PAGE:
Groundwater Monitoring Guidelines for DNAPLs in South African Aquifers
Jan 2008
INTRODUCTION 1501/2-5/08

The potential for serious long-term contamination of groundwater by some DNAPL chemicals at many sites is largely due to their toxicity, limited solubility (but much higher than drinking water limits) and significant migration potential in soil gas, groundwater, and/or as a separate phase.  DNAPL chemicals, especially chlorinated solvents, are among the most prevalent groundwater contaminants identified in groundwater supplies and at waste disposal sites (Cohen and Mercer, 1993).

The South African Department of Water Affairs and Forestry (DWAF) have adopted a risk-based approach to managing contaminated sites.  In order to determine the risk that contamination may pose at a site and to manage that risk, it is necessary to have a good understanding of the nature and distribution of contaminants in the subsurface, and to understand how the contaminant will behave within the soil and/or groundwater system.

Collecting environmental data is expensive. Owners of contaminated sites must balance costs against the need for adequate information about the subsurface conditions and contaminant distribution to be able to make informed decisions about whether the contamination represents a threat to human health or the environment.  Contamination of fractured rock aquifers by non-aqueous phase liquids (NAPLs), is a worldwide problem.  The resulting groundwater contamination is difficult to manage, due in part to the problems associated with collecting the necessary data to understand contaminant behaviour within the system, properly.

The subsurface movement of DNAPL is controlled substantially by the nature of the release, the DNAPL density, interfacial tension and viscosity, porous and/or fractured media capillary properties and usually, to a lesser extent, by hydraulic forces.  Below the water table, non-wetting DNAPL migrates preferentially through permeable pathways such as soil and rock fractures, root holes and sand layers that provide relatively little capillary resistance to flow.  Visual detection of DNAPL in soil and groundwater samples may be difficult where the DNAPL is transparent, present in low saturation or distributed heterogeneously.  These factors confound characterisation of the movement and distribution of DNAPL, even at sites with relatively homogeneous soil and a known, uniform DNAPL source.  The difficulty of site characterisation is further compounded by fractured bedrock, heterogeneous strata, multiple DNAPL mixtures and releases, etc.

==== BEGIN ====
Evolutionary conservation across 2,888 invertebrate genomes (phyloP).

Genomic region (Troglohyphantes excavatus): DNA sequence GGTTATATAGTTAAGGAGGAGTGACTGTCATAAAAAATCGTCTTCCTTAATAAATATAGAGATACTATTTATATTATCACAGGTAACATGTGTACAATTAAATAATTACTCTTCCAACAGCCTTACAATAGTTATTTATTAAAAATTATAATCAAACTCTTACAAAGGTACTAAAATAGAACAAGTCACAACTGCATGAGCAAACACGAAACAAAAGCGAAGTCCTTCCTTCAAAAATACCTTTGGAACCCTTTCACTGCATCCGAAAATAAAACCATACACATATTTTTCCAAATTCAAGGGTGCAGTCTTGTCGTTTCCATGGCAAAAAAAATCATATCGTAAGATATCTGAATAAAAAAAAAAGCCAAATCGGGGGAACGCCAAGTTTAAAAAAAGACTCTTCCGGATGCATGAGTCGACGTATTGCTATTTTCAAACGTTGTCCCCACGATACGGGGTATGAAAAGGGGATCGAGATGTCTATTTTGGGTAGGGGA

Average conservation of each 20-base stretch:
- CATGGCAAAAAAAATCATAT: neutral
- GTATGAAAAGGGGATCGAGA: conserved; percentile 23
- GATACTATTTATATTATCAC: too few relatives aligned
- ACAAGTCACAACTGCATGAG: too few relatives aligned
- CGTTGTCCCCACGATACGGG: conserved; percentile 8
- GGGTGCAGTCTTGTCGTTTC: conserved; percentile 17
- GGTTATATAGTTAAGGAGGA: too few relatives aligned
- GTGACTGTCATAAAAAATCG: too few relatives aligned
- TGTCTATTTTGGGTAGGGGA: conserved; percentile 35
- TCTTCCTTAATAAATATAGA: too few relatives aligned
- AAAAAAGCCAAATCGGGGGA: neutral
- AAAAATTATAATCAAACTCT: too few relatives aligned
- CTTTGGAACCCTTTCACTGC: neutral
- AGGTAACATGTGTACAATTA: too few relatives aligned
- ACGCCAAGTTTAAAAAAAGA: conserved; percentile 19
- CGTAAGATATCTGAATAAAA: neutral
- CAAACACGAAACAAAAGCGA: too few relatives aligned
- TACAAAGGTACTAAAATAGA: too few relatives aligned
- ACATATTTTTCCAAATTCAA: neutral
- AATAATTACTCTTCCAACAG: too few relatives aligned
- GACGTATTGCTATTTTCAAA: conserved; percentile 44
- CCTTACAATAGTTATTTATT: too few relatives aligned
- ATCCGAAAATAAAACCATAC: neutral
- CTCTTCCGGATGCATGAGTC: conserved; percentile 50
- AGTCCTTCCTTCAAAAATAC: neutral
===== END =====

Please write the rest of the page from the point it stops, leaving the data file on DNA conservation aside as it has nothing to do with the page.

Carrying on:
Obtaining a detailed delineation of subsurface DNAPL, therefore, can be very costly and may be impractical when using conventional site investigation techniques. Although DNAPL may greatly complicate site characterisation, failure to define adequately its presence, fate and transport may result in misguided investigation and remedial efforts.  Large savings and environmental benefits can be realised by conducting studies and implementing remedies in a cost-effective manner.  Cost-effective DNAPL site management requires an understanding of DNAPL properties and migration processes and of the methods available to investigate and interpret the transport and fate of DNAPL in the subsurface.

This report’s purpose is therefore to document the applicable assessment procedures for a DNAPL contaminated site.  Consideration was given to the following aspects: